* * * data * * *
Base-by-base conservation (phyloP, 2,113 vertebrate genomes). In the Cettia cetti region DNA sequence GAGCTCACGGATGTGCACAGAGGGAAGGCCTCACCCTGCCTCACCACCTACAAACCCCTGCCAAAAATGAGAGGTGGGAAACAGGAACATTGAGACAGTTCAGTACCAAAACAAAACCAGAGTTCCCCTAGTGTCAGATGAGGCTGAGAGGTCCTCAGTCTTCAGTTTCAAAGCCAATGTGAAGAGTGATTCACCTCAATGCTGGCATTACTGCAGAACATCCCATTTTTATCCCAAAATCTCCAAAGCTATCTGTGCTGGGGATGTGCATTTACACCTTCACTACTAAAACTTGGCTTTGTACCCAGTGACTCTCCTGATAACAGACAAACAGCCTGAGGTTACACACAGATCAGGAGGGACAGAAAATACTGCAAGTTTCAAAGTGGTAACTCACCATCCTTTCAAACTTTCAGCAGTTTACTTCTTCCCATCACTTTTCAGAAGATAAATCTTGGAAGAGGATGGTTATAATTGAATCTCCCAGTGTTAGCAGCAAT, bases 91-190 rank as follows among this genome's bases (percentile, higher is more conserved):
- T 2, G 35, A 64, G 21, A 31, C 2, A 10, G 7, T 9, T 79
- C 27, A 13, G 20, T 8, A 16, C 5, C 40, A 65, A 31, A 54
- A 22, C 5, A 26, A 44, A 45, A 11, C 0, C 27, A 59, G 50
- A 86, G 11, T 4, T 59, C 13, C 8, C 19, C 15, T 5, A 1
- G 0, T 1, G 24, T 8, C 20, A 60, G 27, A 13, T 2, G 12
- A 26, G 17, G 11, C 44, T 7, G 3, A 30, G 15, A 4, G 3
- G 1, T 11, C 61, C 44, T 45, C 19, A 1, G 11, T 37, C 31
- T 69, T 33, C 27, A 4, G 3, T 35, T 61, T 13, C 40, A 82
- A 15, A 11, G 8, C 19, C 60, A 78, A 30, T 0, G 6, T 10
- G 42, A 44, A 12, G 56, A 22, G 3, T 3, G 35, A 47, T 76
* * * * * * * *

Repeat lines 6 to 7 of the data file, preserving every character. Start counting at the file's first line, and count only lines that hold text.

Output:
- G 0, T 1, G 24, T 8, C 20, A 60, G 27, A 13, T 2, G 12
- A 26, G 17, G 11, C 44, T 7, G 3, A 30, G 15, A 4, G 3